Isolation of metal-binding agents from coal dust and their effects on mitochondrial function.
Elia-VJ; Murthy-L; Petering-HG
Environ Lett 1973 Oct-Dec; 5(4):237-248
A study was undertaken to develop a method for extracting coal dust, to establish whether the extracts contained metal binding agents, and to gather evidence that these agents may interfere with trace metal metabolism or act as inhibitors of metalloenzymes requiring biological systems. Liver mitochondrial samples were prepared using Sprague-Dawley-rats. Two types of bituminous coal were used. The first, from Pennsylvania, was a harder variety, contained more heavy metals and caused a higher incidence of coal miner's pneumoconiosis than the second sample which was from Utah. The organic extract from the Utah sample contained material equivalent to 58 to 70 milligrams/gram (mg/g) of coal. The Pennsylvania sample extract contained material equivalent to 12 to 15mg/g of coal. The whole organic extract from each coal was chromatographed on carboxymethyl- cellulose in Cu(II) form (CMC-CuII). For Utah and Pennsylvania samples, the copper complexing fractions were 30 and 22 percent, respectively, of the total extract. Copper binding capacity was 400 micrograms copper/gram of Utah coal and 40 micrograms/gram Pennsylvania coal. The oxidative phosphorylation of isolated rat liver mitochondria was uncoupled by copper binding ligands from both coals. The Pennsylvania sample had a higher inhibitory activity per gram of extracted material. The authors suggest that the extraction and absorption of metal binding agents from coal may adversely alter vital cellular energetics.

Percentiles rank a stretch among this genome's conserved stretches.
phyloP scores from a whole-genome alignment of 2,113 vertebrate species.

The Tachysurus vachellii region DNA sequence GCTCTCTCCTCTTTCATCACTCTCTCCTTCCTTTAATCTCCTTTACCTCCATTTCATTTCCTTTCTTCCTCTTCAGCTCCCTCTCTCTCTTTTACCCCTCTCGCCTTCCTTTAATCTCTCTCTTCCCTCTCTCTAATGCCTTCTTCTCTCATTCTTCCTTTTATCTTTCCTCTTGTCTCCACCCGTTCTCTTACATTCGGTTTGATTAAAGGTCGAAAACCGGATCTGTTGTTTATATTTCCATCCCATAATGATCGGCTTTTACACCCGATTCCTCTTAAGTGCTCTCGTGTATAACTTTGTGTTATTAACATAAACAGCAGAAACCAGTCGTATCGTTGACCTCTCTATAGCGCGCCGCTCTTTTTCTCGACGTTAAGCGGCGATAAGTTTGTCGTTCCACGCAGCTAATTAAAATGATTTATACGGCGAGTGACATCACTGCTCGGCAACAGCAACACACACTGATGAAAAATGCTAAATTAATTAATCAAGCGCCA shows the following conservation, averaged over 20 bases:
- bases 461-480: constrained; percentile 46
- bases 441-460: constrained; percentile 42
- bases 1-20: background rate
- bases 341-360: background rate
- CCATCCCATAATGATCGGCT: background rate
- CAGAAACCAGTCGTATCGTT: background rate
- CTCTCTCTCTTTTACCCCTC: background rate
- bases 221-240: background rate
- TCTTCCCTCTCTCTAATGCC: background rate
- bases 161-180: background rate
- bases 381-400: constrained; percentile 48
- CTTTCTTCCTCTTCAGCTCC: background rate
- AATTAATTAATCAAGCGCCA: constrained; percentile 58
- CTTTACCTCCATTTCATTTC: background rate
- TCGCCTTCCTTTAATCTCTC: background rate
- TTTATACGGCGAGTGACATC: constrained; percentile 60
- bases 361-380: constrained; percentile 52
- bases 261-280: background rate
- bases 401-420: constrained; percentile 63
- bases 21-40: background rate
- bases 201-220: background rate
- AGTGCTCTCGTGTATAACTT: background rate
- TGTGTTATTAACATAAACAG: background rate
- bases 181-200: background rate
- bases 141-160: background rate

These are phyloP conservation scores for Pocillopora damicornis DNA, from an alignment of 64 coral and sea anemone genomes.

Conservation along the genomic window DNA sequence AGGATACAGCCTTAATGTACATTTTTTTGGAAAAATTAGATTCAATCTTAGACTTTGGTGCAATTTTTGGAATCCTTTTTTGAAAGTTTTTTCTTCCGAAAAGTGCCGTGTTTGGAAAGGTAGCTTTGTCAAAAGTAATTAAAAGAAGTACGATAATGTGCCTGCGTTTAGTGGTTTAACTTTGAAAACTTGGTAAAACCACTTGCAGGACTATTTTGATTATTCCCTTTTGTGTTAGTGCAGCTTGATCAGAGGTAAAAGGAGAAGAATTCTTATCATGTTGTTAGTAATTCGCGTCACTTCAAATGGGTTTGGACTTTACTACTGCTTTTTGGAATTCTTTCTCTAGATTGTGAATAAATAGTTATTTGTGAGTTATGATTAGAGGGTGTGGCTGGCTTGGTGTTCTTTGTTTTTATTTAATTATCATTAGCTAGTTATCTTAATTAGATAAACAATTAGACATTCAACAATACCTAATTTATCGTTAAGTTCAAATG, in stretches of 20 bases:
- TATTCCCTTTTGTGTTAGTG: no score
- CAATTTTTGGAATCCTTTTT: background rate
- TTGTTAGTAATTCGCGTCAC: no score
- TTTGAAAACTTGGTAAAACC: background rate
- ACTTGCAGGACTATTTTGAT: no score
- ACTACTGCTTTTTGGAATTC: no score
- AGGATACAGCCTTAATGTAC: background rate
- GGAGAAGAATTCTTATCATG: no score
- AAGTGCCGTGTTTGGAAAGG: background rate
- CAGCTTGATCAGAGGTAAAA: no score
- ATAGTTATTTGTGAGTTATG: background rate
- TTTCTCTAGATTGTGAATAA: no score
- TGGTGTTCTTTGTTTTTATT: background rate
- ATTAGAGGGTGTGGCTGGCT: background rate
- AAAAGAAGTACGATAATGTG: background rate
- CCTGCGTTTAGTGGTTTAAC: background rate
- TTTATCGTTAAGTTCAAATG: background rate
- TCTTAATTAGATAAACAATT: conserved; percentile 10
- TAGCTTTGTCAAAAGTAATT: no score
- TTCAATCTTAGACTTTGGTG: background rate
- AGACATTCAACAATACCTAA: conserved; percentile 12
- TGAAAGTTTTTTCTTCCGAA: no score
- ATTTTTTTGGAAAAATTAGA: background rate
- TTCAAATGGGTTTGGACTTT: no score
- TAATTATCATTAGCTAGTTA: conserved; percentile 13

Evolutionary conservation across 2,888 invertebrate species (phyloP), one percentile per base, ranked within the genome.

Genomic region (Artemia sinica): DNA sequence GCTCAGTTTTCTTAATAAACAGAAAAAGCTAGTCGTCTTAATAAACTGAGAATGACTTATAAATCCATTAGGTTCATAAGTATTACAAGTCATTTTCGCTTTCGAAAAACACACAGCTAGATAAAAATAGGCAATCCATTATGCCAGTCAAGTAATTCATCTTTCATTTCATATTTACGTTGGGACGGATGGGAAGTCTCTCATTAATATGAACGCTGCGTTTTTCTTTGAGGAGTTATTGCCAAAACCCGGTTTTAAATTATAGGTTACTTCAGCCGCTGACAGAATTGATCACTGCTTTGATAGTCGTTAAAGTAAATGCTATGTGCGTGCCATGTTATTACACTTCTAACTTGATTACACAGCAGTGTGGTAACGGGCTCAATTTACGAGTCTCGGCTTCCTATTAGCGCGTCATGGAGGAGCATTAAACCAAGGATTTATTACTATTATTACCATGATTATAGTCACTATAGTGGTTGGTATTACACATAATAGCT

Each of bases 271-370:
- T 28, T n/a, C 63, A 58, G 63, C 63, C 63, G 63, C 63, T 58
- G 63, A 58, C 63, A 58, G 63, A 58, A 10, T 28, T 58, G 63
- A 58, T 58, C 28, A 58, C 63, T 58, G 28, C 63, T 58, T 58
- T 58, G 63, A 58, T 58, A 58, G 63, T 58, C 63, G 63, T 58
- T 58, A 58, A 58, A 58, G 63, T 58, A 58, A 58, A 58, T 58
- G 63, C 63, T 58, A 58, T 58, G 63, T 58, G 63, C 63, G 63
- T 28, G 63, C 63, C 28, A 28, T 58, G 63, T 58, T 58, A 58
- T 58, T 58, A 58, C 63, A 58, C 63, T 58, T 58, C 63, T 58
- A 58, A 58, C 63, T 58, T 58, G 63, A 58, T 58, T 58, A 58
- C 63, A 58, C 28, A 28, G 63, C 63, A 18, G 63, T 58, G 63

NIOSH-Publication; NIOSH-Grant; Grants-other; Mining-industry; Coal-mining; Pulmonary-system-disorders; Lung-disorders; Cell-function; Lung-cells; Metabolic-study; Coal-dust; Laboratory-animals; In-vitro-studies
Environmental Health University of Cincinnati Eden & Bethesda Avenues Cincinnati, Ohio 45219
University of Cincinnati, Cincinnati, Ohio